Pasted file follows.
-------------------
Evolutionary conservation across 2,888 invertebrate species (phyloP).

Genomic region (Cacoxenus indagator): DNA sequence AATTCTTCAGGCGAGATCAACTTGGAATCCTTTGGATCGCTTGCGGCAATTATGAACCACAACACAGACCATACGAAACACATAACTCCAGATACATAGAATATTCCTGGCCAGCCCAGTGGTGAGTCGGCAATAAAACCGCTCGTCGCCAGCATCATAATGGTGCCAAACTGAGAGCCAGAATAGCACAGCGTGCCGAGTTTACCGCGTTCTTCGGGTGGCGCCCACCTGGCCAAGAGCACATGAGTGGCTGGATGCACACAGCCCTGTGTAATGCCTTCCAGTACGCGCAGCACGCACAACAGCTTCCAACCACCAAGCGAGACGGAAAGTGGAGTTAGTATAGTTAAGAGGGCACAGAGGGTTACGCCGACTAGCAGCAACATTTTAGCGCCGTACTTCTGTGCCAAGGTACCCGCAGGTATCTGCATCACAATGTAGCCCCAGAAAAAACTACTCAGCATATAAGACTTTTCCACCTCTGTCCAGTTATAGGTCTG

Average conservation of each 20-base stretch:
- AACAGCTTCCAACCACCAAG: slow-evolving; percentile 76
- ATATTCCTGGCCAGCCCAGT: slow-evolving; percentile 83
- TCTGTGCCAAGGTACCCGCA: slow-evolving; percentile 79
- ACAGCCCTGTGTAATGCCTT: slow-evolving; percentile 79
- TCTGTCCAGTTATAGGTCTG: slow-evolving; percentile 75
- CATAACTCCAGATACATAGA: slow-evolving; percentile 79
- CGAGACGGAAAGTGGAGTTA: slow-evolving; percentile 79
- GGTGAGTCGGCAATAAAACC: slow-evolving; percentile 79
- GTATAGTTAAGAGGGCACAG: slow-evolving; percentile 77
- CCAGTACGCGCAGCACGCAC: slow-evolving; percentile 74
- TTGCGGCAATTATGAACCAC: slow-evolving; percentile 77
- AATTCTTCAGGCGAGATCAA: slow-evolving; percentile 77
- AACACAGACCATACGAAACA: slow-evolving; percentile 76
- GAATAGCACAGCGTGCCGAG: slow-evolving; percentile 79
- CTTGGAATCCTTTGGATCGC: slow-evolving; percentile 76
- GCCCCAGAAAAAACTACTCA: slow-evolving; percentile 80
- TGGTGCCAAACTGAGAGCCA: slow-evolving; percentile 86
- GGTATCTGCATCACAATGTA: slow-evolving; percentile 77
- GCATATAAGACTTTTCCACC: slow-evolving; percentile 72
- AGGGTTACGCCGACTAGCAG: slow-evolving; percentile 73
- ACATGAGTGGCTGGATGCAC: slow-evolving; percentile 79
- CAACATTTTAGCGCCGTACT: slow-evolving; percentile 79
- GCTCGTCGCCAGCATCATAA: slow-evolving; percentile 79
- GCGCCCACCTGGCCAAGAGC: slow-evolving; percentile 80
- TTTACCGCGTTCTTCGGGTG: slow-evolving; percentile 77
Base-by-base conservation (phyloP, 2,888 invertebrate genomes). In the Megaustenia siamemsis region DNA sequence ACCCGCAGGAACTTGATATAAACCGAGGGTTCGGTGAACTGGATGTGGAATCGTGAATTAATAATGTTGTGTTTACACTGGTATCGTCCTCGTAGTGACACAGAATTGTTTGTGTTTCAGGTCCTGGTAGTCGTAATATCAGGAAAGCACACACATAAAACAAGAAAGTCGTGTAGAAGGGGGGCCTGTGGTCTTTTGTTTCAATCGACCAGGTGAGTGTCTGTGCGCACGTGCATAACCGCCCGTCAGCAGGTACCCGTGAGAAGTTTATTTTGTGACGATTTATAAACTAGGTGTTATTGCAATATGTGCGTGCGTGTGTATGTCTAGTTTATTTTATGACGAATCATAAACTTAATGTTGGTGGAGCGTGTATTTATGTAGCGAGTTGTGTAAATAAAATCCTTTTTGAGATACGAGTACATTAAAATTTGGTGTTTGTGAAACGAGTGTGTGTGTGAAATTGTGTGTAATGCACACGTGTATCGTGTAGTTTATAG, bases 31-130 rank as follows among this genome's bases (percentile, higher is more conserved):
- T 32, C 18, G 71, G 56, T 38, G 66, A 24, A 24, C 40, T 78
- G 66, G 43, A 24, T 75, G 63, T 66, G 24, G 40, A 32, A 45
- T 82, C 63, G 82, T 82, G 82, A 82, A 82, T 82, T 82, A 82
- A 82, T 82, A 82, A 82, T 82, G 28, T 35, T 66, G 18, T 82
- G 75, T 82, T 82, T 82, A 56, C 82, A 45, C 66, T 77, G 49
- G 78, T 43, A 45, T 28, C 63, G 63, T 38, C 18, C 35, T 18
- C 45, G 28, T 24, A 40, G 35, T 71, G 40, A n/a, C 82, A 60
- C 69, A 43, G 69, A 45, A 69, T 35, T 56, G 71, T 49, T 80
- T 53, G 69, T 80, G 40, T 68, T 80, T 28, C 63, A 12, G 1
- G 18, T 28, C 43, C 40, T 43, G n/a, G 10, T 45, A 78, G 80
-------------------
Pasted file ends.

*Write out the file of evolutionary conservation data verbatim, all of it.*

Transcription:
Evolutionary conservation across 2,888 invertebrate species (phyloP).

Genomic region (Cacoxenus indagator): DNA sequence AATTCTTCAGGCGAGATCAACTTGGAATCCTTTGGATCGCTTGCGGCAATTATGAACCACAACACAGACCATACGAAACACATAACTCCAGATACATAGAATATTCCTGGCCAGCCCAGTGGTGAGTCGGCAATAAAACCGCTCGTCGCCAGCATCATAATGGTGCCAAACTGAGAGCCAGAATAGCACAGCGTGCCGAGTTTACCGCGTTCTTCGGGTGGCGCCCACCTGGCCAAGAGCACATGAGTGGCTGGATGCACACAGCCCTGTGTAATGCCTTCCAGTACGCGCAGCACGCACAACAGCTTCCAACCACCAAGCGAGACGGAAAGTGGAGTTAGTATAGTTAAGAGGGCACAGAGGGTTACGCCGACTAGCAGCAACATTTTAGCGCCGTACTTCTGTGCCAAGGTACCCGCAGGTATCTGCATCACAATGTAGCCCCAGAAAAAACTACTCAGCATATAAGACTTTTCCACCTCTGTCCAGTTATAGGTCTG

Average conservation of each 20-base stretch:
- AACAGCTTCCAACCACCAAG: slow-evolving; percentile 76
- ATATTCCTGGCCAGCCCAGT: slow-evolving; percentile 83
- TCTGTGCCAAGGTACCCGCA: slow-evolving; percentile 79
- ACAGCCCTGTGTAATGCCTT: slow-evolving; percentile 79
- TCTGTCCAGTTATAGGTCTG: slow-evolving; percentile 75
- CATAACTCCAGATACATAGA: slow-evolving; percentile 79
- CGAGACGGAAAGTGGAGTTA: slow-evolving; percentile 79
- GGTGAGTCGGCAATAAAACC: slow-evolving; percentile 79
- GTATAGTTAAGAGGGCACAG: slow-evolving; percentile 77
- CCAGTACGCGCAGCACGCAC: slow-evolving; percentile 74
- TTGCGGCAATTATGAACCAC: slow-evolving; percentile 77
- AATTCTTCAGGCGAGATCAA: slow-evolving; percentile 77
- AACACAGACCATACGAAACA: slow-evolving; percentile 76
- GAATAGCACAGCGTGCCGAG: slow-evolving; percentile 79
- CTTGGAATCCTTTGGATCGC: slow-evolving; percentile 76
- GCCCCAGAAAAAACTACTCA: slow-evolving; percentile 80
- TGGTGCCAAACTGAGAGCCA: slow-evolving; percentile 86
- GGTATCTGCATCACAATGTA: slow-evolving; percentile 77
- GCATATAAGACTTTTCCACC: slow-evolving; percentile 72
- AGGGTTACGCCGACTAGCAG: slow-evolving; percentile 73
- ACATGAGTGGCTGGATGCAC: slow-evolving; percentile 79
- CAACATTTTAGCGCCGTACT: slow-evolving; percentile 79
- GCTCGTCGCCAGCATCATAA: slow-evolving; percentile 79
- GCGCCCACCTGGCCAAGAGC: slow-evolving; percentile 80
- TTTACCGCGTTCTTCGGGTG: slow-evolving; percentile 77
Base-by-base conservation (phyloP, 2,888 invertebrate genomes). In the Megaustenia siamemsis region DNA sequence ACCCGCAGGAACTTGATATAAACCGAGGGTTCGGTGAACTGGATGTGGAATCGTGAATTAATAATGTTGTGTTTACACTGGTATCGTCCTCGTAGTGACACAGAATTGTTTGTGTTTCAGGTCCTGGTAGTCGTAATATCAGGAAAGCACACACATAAAACAAGAAAGTCGTGTAGAAGGGGGGCCTGTGGTCTTTTGTTTCAATCGACCAGGTGAGTGTCTGTGCGCACGTGCATAACCGCCCGTCAGCAGGTACCCGTGAGAAGTTTATTTTGTGACGATTTATAAACTAGGTGTTATTGCAATATGTGCGTGCGTGTGTATGTCTAGTTTATTTTATGACGAATCATAAACTTAATGTTGGTGGAGCGTGTATTTATGTAGCGAGTTGTGTAAATAAAATCCTTTTTGAGATACGAGTACATTAAAATTTGGTGTTTGTGAAACGAGTGTGTGTGTGAAATTGTGTGTAATGCACACGTGTATCGTGTAGTTTATAG, bases 31-130 rank as follows among this genome's bases (percentile, higher is more conserved):
- T 32, C 18, G 71, G 56, T 38, G 66, A 24, A 24, C 40, T 78
- G 66, G 43, A 24, T 75, G 63, T 66, G 24, G 40, A 32, A 45
- T 82, C 63, G 82, T 82, G 82, A 82, A 82, T 82, T 82, A 82
- A 82, T 82, A 82, A 82, T 82, G 28, T 35, T 66, G 18, T 82
- G 75, T 82, T 82, T 82, A 56, C 82, A 45, C 66, T 77, G 49
- G 78, T 43, A 45, T 28, C 63, G 63, T 38, C 18, C 35, T 18
- C 45, G 28, T 24, A 40, G 35, T 71, G 40, A n/a, C 82, A 60
- C 69, A 43, G 69, A 45, A 69, T 35, T 56, G 71, T 49, T 80
- T 53, G 69, T 80, G 40, T 68, T 80, T 28, C 63, A 12, G 1
- G 18, T 28, C 43, C 40, T 43, G n/a, G 10, T 45, A 78, G 80